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Hair She Goes: Sabikun Nahar

The owner of one of the most prominent hair salons in Dhaka, Sabikun Nahar, sat down with us and shared her journey of breaking down barriers and de-stigmatizing her chosen career path. Here is her story:

 

Growing up in the hubbub of Dhaka, where people tend to undervalue creative professions, Sabikun Nahar always knew that she wanted to try her hand at hair-styling.

"This profession was my first choice, not my last resort," declared Sabikun, upon being asked why she chose to pursue hair-styling as a career.

Knowing exactly what she wanted from a young age worked in Sabikun's favor, making her more decisive about her life choices. Right after completing her O' levels from Scholastica, she moved to Malaysia for a couple more years of studies and consequently relocated to Australia to receive her hairdressing training. Sabikun credited her achievements so far to her excellent educators. She received rigorous training in Australia – in fact, she was told to drop out on the very first day. In Sabikun's opinion, her trainers' harsh teaching methods was what pushed her to reach her full potential.




After returning to Bangladesh, Sabikun took a job in a salon in Dhaka, but the experience of having to work for someone else left her unsatisfied. This eventually led her to start her own salon – Hair Bar, which gave her the creative liberty and flexibility that she was missing in her past employment. By creating an establishment that specifically catered to females in all departments of beautification – hair, makeup, manicure, pedicure, etc. – Sabikun became the youngest entrepreneur to dabble in the hair salon business.

Prestigious Fact: Sabikun's salon business was initially started in her balcony, but when her number of clients started to exceed the number of people her balcony could hold, Sabikun had to expand. Currently, she has two operational salons in the heart of Dhaka – one in Mohakhali DOHS and another in Gulshan.

Even though Sabikun's parents paid for her hair-dressing training, they were very unsure of her future career as a hair-stylist in Dhaka. This was not at all surprising to Sabikun, because she knew that people in Bangladesh were still stuck in their old ways. Nonetheless, Sabikun remained determined, never letting people's narrow-minded opinions hinder her from achieving her goals.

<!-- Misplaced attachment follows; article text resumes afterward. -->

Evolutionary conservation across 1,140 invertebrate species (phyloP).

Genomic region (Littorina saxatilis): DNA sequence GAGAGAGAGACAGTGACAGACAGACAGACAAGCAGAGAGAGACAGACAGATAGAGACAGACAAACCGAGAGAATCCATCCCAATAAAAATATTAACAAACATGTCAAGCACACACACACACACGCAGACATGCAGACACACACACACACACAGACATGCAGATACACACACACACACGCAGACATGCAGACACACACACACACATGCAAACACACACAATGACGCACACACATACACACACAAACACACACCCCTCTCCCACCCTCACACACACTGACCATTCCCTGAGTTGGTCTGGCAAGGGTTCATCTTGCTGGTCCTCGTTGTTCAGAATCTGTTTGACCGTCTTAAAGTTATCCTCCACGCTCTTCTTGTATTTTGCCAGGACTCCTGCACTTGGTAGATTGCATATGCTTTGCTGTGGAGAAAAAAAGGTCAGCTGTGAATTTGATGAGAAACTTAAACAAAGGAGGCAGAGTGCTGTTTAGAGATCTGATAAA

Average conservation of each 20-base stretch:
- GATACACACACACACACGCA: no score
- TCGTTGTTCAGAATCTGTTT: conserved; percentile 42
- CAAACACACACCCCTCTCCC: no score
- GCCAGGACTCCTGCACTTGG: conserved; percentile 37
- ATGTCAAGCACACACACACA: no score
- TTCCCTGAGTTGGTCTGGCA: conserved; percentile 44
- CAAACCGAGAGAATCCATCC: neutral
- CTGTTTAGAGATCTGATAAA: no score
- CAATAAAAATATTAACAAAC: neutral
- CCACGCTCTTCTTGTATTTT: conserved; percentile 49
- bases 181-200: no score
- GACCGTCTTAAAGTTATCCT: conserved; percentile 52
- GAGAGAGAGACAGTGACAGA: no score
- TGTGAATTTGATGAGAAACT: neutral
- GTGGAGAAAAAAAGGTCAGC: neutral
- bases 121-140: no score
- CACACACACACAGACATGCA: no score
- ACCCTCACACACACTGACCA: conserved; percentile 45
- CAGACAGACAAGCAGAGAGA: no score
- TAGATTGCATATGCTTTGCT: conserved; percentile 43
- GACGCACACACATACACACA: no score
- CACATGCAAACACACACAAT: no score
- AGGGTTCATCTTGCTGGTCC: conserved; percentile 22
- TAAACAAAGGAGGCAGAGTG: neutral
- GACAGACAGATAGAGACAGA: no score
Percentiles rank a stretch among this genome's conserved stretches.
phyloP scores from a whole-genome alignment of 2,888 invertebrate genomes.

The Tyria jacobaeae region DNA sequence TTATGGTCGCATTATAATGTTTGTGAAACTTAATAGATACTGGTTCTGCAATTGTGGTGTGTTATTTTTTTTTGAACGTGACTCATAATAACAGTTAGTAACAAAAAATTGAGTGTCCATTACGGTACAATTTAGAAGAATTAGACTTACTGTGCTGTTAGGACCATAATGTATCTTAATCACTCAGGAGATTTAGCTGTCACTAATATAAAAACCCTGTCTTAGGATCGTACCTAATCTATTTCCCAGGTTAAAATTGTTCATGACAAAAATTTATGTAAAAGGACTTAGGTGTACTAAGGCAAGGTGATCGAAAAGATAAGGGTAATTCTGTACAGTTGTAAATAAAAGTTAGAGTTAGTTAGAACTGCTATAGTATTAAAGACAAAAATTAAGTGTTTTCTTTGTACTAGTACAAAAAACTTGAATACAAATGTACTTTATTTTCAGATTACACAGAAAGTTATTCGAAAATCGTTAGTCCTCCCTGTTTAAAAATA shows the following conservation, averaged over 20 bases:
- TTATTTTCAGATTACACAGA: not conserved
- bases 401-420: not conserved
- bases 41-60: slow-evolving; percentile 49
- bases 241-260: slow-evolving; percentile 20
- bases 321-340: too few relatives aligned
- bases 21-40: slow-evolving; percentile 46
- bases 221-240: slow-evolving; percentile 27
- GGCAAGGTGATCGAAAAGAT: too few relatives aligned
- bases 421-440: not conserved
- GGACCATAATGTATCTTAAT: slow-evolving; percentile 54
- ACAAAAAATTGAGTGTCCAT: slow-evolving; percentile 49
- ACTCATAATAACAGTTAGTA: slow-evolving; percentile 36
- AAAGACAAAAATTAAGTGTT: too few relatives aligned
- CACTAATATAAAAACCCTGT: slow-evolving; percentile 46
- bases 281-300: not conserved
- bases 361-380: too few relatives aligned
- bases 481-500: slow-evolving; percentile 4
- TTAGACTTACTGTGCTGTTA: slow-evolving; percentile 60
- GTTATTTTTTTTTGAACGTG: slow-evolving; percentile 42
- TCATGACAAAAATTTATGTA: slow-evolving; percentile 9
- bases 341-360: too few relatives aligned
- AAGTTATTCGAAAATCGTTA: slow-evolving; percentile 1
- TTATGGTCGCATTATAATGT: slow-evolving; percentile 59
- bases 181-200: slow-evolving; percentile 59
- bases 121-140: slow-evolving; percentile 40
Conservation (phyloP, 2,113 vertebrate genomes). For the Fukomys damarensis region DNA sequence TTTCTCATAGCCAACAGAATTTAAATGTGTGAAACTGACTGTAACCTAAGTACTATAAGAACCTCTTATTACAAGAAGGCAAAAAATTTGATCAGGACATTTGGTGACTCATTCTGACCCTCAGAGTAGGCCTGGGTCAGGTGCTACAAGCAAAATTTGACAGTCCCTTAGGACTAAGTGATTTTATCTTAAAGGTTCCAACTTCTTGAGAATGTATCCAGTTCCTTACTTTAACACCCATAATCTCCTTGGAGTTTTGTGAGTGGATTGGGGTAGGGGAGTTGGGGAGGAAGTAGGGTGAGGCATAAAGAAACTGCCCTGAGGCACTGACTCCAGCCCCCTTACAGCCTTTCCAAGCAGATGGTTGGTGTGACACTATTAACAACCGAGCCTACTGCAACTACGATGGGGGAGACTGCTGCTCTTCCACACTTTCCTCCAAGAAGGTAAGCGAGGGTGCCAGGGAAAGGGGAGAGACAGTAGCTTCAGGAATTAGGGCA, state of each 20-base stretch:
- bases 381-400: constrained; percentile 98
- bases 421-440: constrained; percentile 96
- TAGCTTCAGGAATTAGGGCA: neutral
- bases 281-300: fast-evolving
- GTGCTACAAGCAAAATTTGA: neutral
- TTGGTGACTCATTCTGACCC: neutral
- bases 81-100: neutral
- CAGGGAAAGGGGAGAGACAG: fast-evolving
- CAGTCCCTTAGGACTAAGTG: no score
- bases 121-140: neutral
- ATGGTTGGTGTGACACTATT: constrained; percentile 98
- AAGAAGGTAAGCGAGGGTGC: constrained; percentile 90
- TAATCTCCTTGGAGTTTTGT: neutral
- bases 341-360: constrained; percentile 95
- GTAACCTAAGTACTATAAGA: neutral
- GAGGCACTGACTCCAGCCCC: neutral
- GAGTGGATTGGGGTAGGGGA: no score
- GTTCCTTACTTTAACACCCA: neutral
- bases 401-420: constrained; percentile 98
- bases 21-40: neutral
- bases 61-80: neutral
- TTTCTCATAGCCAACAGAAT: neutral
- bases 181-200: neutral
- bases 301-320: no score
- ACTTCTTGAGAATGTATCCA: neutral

Aside from being the owner of not one, but two successful hair salons, she is also a Business graduate from the University of London. Upon returning to Bangladesh, Sabikun decided that she wanted to complete her education and started taking classes online. According to Sabikun, pursuing a degree and running a business simultaneously was an incredibly hard process, but she pulled through.

"I earned my business degree at the age of 30. Take it from me – it's never too late for anything," remarked Sabikun.

In Sabikun's opinion, hair styling is an art with a lot of technicalities – it involves a lot of knowledge of science and mathematics. Even though the profession of a hair-stylist allows a lot of opportunities to experiment, there is little room for error – direct service either leads to instant gratification or immediate aggravation. The real challenge of this occupation is client management, which, according to the gnarly entrepreneur, is quite a hectic job.

"Every day is a test where we have to make sure that every client who enters our premises leave satisfied," said Sabikun.

Additionally, the hairtastic trendsetter is immensely proud of being able to support minorities through her venture. As stated by Sabikun, the needs of the minorities of our country often tend to be overlooked, and she is very glad that she is being able to contribute as little as she can to her employees' (the majority of whom are minorities) growth and to the betterment of the society.

Sabikun feels as if women's voices are often drowned out by the much louder, intolerant opinions of society. She feels like women want to do so much more – not just with their hair, but with their careers and lives – but are often held back by the standards and norms that society sets for them.

"In the past, I have had my hair painted in all the colors of the rainbow. I'm not asking girls to follow my example and go all out – all I'm saying is that never let them restrict you or your imagination," advised Sabikun.

 





In terms of the future of Hair Bar, Sabikun has thought about releasing her line of hair products, but she doesn't want to rush into anything. She wants to take her time and build her business slowly. In addition to that, Sabikun wishes to start her very own Hairdressing Academy in Bangladesh, which, if she can accomplish, will be our country's first educational institution to provide training on professional hair-styling.

However, Sabikun clarified that for this business to obtain success as an industry, a lot of changes have to take place in our country – firstly, people will have to stop looking down on hairstyling as a profession. Through her venture, Sabikun has been trying to create a change. She has been trying to make people understand that not everyone needs to study Medicine or Engineering to be prosperous – that some people would rather be happier following their passion.

 

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